It takes more than one calculated gamble during a career to reach over 30,000 race victories. They do not come without courageous minds willing to dream bigger and drive limits further. In 2023, Porsche sets out on its newest challenge, one that will drive not only the future of the German sports car manufacturer but the automotive landscape as a whole. As they have always done, the marque will use motorsport to test its boundary pushing technology. The Porsche 963, making its international competition debut on January 28/29 at the Rolex 24 At Daytona, is the latest iteration of a decades old tradition of testing its industry advancing technologies on the race tracks of the world. Motorsport is a calculated gamble where every detail is dissected to maximize its return but testing and preparation only go so far. This is where the gamble begins.

963, 917, Daytona, PCNA

Porsche’s goal to create the world’s top performing sports cars has always come through efficiency; driven by what daring thinkers have crafted for the circuit then transferring it to the street. The first to announce its participation in the new international prototype race platform known as LMDh (Le Mans Daytona Hybrid), Porsche was also the first to make its debut on a test track. It’s testing miles assisted the development of the standardized hybrid technology that will be shared across all competitors and it was the first to complete a 36-hour long pre-season test. The passion to perform and improve its road going counterparts has pushed the most successful sports car racing manufacturer to create a car that will contend for a record-extending 20th 24 Hour of Le Mans overall victory in the World Endurance Championship’s (WEC) LMDh category and in the GTP class of North America’s top long-distance series, IMSA. This month Porsche hopes to extend its current record at Daytona to 23 overall race victories.

Dating back to the unanticipated 1963 Porsche 550 Coupe and continuing regularly up through and including the Porsche 919 Hybrid which earned Le Mans overall titles 17 – 19, the Weissach, Germany-based Porsche Motorsport brain trust has pushed expectations, performance and efficiency with legends such as the 907, 908, 917 K, 936, 956, 962, RS Spyder and now with icon in the making the 963.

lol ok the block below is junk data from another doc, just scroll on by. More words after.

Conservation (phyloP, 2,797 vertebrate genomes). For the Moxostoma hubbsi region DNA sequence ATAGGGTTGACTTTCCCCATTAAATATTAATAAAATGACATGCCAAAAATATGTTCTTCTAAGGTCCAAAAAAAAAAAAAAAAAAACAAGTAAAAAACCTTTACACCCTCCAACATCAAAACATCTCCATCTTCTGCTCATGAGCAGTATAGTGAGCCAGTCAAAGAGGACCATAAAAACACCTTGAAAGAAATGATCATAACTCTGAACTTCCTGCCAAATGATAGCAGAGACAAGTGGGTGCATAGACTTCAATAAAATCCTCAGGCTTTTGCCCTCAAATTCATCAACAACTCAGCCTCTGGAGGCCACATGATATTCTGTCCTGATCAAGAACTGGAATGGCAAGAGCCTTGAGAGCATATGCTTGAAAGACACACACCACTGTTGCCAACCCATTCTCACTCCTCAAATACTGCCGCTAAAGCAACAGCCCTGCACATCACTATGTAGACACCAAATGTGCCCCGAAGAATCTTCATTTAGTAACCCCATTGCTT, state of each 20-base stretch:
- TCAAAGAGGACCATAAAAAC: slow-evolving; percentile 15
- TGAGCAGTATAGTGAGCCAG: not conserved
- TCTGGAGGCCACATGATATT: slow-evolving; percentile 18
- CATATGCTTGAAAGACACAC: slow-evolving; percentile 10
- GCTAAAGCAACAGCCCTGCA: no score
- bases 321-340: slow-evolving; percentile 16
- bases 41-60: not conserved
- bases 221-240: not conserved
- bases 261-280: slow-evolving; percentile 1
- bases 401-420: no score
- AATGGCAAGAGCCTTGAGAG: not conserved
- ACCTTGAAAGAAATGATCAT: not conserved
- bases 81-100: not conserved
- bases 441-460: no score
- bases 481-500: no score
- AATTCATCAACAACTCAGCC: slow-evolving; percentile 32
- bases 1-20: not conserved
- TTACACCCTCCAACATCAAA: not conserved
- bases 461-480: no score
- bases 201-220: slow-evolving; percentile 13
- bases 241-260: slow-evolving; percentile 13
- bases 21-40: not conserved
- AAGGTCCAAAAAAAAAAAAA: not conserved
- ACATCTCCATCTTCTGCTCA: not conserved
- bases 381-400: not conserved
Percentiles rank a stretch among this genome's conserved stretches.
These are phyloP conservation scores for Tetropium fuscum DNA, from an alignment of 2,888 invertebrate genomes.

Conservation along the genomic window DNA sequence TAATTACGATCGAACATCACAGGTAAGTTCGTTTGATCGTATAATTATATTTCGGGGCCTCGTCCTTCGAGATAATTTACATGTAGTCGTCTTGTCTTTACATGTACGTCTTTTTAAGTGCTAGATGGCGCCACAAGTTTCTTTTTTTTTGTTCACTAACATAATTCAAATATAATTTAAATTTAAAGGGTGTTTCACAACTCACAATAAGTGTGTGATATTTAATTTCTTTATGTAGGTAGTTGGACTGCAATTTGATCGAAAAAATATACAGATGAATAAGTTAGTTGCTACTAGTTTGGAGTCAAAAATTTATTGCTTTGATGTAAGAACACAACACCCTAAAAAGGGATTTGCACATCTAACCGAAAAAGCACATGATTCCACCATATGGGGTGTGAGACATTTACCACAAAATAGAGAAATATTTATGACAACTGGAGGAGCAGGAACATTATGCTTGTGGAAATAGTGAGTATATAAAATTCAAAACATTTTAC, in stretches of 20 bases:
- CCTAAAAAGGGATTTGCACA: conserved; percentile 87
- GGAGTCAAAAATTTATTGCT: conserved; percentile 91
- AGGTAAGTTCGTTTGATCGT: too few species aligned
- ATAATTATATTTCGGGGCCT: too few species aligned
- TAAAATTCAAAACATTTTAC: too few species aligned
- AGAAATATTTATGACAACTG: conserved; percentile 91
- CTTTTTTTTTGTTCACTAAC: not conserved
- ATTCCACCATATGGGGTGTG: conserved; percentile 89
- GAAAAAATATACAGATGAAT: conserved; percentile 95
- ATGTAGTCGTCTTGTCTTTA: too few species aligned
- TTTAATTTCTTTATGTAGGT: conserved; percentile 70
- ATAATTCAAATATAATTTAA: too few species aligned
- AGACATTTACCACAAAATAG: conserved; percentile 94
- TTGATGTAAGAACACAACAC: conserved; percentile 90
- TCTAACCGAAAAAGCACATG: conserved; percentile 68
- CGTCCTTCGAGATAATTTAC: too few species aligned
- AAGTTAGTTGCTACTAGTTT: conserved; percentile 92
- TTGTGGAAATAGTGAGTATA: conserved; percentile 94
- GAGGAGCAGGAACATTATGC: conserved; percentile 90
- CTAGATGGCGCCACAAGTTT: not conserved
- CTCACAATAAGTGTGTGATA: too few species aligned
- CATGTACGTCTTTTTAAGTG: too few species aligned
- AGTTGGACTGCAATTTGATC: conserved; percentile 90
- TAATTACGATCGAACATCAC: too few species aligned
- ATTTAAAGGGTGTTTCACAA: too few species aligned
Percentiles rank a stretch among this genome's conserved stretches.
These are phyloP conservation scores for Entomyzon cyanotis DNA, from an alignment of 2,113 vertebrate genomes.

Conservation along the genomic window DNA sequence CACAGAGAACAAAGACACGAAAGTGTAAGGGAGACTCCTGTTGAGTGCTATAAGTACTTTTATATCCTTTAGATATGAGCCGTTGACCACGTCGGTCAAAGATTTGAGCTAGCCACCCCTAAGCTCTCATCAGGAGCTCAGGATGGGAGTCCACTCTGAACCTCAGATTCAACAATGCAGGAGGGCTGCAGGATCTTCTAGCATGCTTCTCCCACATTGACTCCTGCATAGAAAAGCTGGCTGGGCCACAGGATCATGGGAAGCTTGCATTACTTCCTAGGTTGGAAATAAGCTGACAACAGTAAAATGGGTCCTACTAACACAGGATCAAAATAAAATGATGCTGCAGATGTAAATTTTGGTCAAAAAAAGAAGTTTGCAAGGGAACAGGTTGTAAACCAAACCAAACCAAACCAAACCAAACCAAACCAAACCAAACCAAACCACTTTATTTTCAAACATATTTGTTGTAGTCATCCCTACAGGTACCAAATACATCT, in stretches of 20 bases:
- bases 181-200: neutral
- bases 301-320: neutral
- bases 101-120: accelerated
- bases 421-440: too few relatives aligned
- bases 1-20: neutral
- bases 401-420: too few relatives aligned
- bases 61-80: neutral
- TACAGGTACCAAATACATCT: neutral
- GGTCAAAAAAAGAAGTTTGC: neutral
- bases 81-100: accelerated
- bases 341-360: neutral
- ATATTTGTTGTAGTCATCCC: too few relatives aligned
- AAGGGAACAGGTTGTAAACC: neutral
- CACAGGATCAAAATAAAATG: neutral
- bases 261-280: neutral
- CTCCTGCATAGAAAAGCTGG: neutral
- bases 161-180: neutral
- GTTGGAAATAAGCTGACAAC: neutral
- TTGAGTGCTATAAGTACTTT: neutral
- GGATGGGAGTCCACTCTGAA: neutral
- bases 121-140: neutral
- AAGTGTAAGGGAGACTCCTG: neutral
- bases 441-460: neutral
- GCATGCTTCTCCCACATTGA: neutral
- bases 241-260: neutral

A legend himself, Hurley Haywood has witnessed many of these greats in person, wrestling several to record-setting victories at Daytona, Le Mans and Sebring. Having had the privilege of piloting a car from before his time, the pristine Porsche 917 K owned by The Brumos Collection, on track with the Porsche Penske Motorsport-prepared 963 at Daytona International Speedway last year, gave the five-time Daytona and three-time Le Mans winning ace an opportunity to reflect on the lineage of innovation, and success, enjoyed by the brand.

“What Porsche really does well is get everyone on the same page,” provided an insightful Haywood. “Porsche isn’t interested in who sets the fastest time of the weekend because people only remember who wins the race. So that is the goal. There are many racing drivers who have only driven for Porsche for a very short period of time because they tried to influence the engineers on where they wanted to go. My approach is to articulate what a car is doing very clearly and then let them develop it. That works well for Porsche historically. You see in the lineup for Daytona that the Porsche drivers are drivers with a long history with Porsche. That provides some insight - the approach remains the same today.”